3 - extra step to remove the case lube

4 - extra expense to buy case lube

Right now, I just leave cases in the case feeder and load a hundred rounds or two or three when I walk by the press and have a spare 10 mins per 100 round...no worrying about lubing cases and no worries about removing the lube.

I might have to rethink this...I might not want to try something I'm not missing anyway...

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There are many different methods to lube cases. Some seem less painful than others. I use One Shot case lube in the spray can. Using a heavy plastic bag or one gallon freezer bag, I lay the open bag down and use 1 short squirt on the top and one squirt on the bottom. Then I add a red solo cup 3/4 full of 9mm brass (about 100 pieces), close up the bag and shake and roll them around for a minute or so. I then put roughly a thousand pieces of lubed brass in a box. It doesn't necessarily get used all at once. May sit for a month or more and I haven't had any problems with it sticking.

I never leave brass in the feeding tubes for any length of time because I always break down the primer, powder, and case feeders and clean up between sessions so haven't seen a problem with lubed cases in the feeder tubes. Don't bother to tumble them afterwards either since it's really not that much lube, but it definitely makes a difference in sizing the brass.

If you use too much lube you'll know it right away. Might have the problems with gumming up but I've never used that much at a time.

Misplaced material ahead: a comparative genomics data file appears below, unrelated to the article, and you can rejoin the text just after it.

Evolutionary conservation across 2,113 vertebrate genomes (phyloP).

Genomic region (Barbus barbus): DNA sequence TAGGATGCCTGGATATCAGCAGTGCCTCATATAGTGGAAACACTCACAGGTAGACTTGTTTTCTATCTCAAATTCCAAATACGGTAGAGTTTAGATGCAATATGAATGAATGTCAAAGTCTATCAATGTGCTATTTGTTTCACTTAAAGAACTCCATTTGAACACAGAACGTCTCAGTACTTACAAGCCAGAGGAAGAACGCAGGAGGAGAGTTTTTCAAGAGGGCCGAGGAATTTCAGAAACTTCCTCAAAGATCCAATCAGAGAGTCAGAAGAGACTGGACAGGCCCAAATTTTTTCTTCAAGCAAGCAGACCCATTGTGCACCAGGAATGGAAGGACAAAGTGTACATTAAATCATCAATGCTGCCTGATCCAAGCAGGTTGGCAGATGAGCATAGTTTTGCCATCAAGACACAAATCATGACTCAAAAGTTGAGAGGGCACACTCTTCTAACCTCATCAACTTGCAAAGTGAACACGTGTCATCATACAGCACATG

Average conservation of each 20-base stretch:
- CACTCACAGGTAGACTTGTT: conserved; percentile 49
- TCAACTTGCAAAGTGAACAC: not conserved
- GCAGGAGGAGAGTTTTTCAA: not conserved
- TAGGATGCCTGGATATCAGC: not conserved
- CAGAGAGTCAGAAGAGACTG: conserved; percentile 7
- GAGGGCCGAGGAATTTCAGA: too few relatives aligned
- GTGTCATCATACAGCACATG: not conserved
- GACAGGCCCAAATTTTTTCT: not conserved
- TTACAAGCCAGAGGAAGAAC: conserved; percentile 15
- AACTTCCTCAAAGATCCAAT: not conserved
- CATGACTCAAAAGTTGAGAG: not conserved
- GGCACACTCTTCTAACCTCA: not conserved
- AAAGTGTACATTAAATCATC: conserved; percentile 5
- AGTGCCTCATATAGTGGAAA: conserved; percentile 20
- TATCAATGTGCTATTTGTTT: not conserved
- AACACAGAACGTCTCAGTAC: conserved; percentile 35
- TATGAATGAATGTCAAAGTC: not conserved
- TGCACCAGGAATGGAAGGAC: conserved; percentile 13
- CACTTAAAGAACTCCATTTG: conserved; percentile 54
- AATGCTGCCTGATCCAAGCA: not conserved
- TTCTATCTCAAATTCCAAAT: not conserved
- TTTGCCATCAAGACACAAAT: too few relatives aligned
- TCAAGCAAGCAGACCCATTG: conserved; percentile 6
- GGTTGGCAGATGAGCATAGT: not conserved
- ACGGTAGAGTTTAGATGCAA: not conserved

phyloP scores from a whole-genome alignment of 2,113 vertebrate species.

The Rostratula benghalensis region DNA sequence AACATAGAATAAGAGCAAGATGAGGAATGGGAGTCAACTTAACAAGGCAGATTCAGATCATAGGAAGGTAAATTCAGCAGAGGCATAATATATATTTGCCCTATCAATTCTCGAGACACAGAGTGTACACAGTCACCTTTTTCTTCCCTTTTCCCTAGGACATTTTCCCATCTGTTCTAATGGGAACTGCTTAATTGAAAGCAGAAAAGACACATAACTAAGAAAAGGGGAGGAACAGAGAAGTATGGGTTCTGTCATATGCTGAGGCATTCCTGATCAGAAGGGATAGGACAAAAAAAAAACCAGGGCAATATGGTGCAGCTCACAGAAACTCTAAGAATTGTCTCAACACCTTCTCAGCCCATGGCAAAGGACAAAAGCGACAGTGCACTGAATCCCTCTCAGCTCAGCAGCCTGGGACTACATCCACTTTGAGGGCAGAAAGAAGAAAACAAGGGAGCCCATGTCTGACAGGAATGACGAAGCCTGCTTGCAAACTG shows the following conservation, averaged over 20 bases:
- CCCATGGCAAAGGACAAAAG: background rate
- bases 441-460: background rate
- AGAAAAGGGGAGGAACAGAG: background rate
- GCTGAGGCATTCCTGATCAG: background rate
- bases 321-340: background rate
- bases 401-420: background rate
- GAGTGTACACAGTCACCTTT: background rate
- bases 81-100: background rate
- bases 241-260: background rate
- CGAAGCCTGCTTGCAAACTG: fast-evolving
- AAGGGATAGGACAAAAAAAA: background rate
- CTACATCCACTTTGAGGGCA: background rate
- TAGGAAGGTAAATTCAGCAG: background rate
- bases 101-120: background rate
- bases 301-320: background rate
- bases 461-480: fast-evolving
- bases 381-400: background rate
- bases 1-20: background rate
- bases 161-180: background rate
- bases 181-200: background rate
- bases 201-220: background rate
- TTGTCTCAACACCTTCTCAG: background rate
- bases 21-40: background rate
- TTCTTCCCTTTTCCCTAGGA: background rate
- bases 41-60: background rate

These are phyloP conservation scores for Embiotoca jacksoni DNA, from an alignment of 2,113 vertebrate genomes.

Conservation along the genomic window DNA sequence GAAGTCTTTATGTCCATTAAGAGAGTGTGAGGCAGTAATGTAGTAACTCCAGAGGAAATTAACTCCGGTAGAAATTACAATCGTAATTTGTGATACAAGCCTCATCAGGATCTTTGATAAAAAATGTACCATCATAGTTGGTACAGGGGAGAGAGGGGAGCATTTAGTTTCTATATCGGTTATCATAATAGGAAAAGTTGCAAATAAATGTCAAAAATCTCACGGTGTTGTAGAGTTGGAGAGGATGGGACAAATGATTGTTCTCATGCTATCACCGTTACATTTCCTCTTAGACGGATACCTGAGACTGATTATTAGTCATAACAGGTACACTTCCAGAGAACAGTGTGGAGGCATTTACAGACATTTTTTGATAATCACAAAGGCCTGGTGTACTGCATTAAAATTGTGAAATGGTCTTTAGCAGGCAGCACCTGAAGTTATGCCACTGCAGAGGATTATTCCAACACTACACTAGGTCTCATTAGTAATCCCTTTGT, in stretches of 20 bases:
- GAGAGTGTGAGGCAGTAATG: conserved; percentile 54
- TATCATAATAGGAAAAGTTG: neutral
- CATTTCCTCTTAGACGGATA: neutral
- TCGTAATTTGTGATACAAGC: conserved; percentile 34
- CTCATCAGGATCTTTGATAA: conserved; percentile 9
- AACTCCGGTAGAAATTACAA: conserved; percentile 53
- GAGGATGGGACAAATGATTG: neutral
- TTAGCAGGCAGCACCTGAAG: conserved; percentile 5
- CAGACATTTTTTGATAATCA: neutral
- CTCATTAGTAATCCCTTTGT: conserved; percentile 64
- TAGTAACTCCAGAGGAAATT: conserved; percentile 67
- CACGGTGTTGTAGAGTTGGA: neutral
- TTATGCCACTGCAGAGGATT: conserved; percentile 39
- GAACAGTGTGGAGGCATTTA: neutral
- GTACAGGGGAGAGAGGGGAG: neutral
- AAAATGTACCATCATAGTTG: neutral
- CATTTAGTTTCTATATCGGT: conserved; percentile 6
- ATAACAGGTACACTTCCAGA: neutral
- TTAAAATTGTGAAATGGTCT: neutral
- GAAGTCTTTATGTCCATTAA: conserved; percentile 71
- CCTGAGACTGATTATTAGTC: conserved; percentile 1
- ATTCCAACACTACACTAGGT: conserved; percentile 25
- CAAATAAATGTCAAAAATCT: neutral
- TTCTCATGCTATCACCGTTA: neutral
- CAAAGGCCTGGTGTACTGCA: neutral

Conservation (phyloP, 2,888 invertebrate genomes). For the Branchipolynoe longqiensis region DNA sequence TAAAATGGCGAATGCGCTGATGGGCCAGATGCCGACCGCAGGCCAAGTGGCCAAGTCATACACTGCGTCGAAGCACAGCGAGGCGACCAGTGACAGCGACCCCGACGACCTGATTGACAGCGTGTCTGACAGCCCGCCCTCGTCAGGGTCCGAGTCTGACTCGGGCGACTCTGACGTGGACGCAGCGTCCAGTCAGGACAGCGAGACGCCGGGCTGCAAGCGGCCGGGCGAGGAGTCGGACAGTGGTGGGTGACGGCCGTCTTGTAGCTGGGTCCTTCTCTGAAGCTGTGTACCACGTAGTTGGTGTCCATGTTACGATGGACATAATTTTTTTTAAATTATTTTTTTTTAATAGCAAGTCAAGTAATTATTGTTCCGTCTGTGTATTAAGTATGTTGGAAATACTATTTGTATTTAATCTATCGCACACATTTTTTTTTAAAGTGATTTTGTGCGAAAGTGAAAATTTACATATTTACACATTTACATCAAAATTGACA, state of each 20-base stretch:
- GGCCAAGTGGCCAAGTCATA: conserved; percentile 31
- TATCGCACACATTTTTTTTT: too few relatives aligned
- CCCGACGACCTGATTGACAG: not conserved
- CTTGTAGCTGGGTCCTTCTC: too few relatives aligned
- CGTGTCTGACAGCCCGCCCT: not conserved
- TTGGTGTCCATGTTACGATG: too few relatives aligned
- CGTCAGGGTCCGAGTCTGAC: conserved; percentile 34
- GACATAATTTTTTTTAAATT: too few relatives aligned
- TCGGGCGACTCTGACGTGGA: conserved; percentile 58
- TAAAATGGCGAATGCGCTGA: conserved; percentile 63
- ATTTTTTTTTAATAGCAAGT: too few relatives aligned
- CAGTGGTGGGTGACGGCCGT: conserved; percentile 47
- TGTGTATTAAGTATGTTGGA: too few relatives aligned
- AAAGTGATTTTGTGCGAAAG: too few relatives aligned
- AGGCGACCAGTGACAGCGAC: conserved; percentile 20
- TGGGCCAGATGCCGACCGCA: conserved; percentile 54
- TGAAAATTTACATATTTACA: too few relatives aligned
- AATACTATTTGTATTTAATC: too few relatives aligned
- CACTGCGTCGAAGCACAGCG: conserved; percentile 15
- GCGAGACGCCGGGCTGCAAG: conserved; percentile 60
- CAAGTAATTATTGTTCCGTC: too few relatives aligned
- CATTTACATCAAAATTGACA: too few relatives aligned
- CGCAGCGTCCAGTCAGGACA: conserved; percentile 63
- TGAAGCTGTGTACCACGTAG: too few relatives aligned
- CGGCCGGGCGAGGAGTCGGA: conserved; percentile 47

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I simply spray One Shot on the brass in the feeder, turn it over a couple of times, spray each time, and then forget about it. I don't feel any greasyness on the ammo, it all works like a charm. MUCH easier to work the handle.

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Tumble loaded rounds in corncob with a cap full of Nu-Finish car polish for 30 min to remove case lube. Cases get even shinier, the finish protects the shine for years and it leaves the cases slick like a fresh wax job on your car to help feeding.

It's an extra couple steps but the benefits are worth it for me. Less work to size, less wear and stress on press and dies, shiny shiny shiny brass, no long term storage issues, improved feeding... Yep, worth it.

Tried most case lubes, prefer One Shot. Dillon lube is ok but the smell is awful to me.

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well then...I must try this lubing thing people are talking highly about...

Questions:

1 - Do you have to take the lube off or is it OK to leave on the loaded round?

2 - Why would you not want to leave it on the loaded round so it feeds better in the gun?

I was like you. Happily loading without lube and seemed like lube just made stuff harder. So I tried this super easy method and I lube to this day. :)